The Ashland Chamber of Commerce will divide kids and adults in this year's Halloween parade, after hundreds of costumed adults marched in the parade last year and scared the children, chamber officials said.

The Ashland Chamber of Commerce will divide kids and adults in this year's Halloween parade, after hundreds of costumed adults marched in the parade last year and scared the children, chamber officials said.

Children and their parents will march first in the annual parade, which begins at 3 p.m. Sunday at the corner of Gresham and East Main streets. Adults, whose attire "must be appropriate for a family audience," will march behind the children.

"Last year there were many adults that were dressed in things that scared the children," said district Superintendent Juli Di Chiro, an ex-officio member of the chamber's board of directors. "It was a little co-opted by adults."

Because of last year's disturbances, the chamber's board of directors briefly discussed canceling the parade this year, before deciding to emphasize that it is a children's parade, Di Chiro said.

"We really just want to showcase the kids and make sure that it's a kid-friendly event," said Katharine Flanagan, marketing director for the chamber. "So we're going to put the kids in front and the kids at heart can go behind the children."

The parade ends at 4:30 p.m. at the Plaza. Children can trick-or-treat at downtown businesses following the parade.

For the first time this year, there are rules for parade participants. Participants' costumes cannot include nudity, profanity, lewdness, illegal drugs, violence, obscenity, racism or offensive content, according to the chamber.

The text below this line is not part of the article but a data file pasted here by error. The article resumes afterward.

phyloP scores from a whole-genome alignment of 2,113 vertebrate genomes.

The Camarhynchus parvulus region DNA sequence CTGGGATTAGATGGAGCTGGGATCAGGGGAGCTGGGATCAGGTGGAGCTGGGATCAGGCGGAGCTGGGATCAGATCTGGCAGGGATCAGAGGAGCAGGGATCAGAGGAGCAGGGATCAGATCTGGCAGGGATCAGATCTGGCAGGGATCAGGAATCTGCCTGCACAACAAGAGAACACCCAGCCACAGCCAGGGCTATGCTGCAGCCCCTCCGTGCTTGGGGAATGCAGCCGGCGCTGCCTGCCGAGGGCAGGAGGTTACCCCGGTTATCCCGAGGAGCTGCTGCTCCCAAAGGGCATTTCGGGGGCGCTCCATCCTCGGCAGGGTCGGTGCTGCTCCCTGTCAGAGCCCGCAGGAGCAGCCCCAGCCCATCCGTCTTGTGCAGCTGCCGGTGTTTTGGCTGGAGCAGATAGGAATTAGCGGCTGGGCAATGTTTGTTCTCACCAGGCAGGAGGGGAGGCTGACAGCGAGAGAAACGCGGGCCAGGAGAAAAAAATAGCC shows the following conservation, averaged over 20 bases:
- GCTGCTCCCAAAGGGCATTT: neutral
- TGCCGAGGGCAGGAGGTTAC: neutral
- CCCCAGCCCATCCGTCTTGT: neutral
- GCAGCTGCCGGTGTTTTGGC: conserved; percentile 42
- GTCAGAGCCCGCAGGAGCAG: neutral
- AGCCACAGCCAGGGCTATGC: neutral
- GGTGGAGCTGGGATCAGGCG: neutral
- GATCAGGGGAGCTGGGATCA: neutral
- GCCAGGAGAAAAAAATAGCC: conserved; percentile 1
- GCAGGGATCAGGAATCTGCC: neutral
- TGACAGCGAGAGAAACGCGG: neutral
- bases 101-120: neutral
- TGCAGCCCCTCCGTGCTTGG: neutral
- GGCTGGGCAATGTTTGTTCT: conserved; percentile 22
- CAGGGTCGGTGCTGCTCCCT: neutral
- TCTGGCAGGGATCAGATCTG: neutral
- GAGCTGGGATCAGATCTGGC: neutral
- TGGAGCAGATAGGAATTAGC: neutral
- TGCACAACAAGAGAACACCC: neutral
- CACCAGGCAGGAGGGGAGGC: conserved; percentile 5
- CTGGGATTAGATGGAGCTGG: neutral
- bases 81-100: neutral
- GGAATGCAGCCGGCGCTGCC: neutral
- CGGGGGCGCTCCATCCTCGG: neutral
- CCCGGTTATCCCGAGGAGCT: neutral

Parade marchers also are prohibited from smoking or using devices with flames, such as torches, flame throwers or lanterns, or from using explosive devices, such as firearms and fireworks. Drugs and alcohol also are prohibited at the parade.

Participants who violate the rules of the parade may not be allowed to march.

Unlike last year, the chamber has hired four security guards to help with crowd control. The guards and parade officials will walk in front of the children during the parade, Flanagan said.

Because the parade will be on a weekend and during the last day of the Oregon Shakespeare Festival's 2010 season, parade officials expect thousands of locals and visitors to attend, Flanagan said.

"Last year it was on a Saturday and there were a lot," she said. "It's just such a popular event."

Last year, a few thousand people marched in the parade and many more stood on East Main Street to watch it, Flanagan said.

People who want to walk in the parade should arrive at the corner of Gresham and East Main streets at 3 p.m. to line up. A divider will separate the children and their parents from the adults until the parade starts.

The parade route and surrounding streets will be closed to vehicle traffic between about 2:30 and 5 p.m. Chamber officials hope adults will refrain from taking over the parade this year, but will still enjoy marching in costume, Flanagan said.

"Halloween is such a fun holiday for all ages," she said. "It showcases our creative community and brings out the artistry and creative expression here."

For more information on the parade, see www.ashlandchamber.com.

Hannah Guzik is a reporter for the Ashland Daily Tidings. She can be reached at 541-482-3456 ext. 226 or hguzik@dailytidings.com.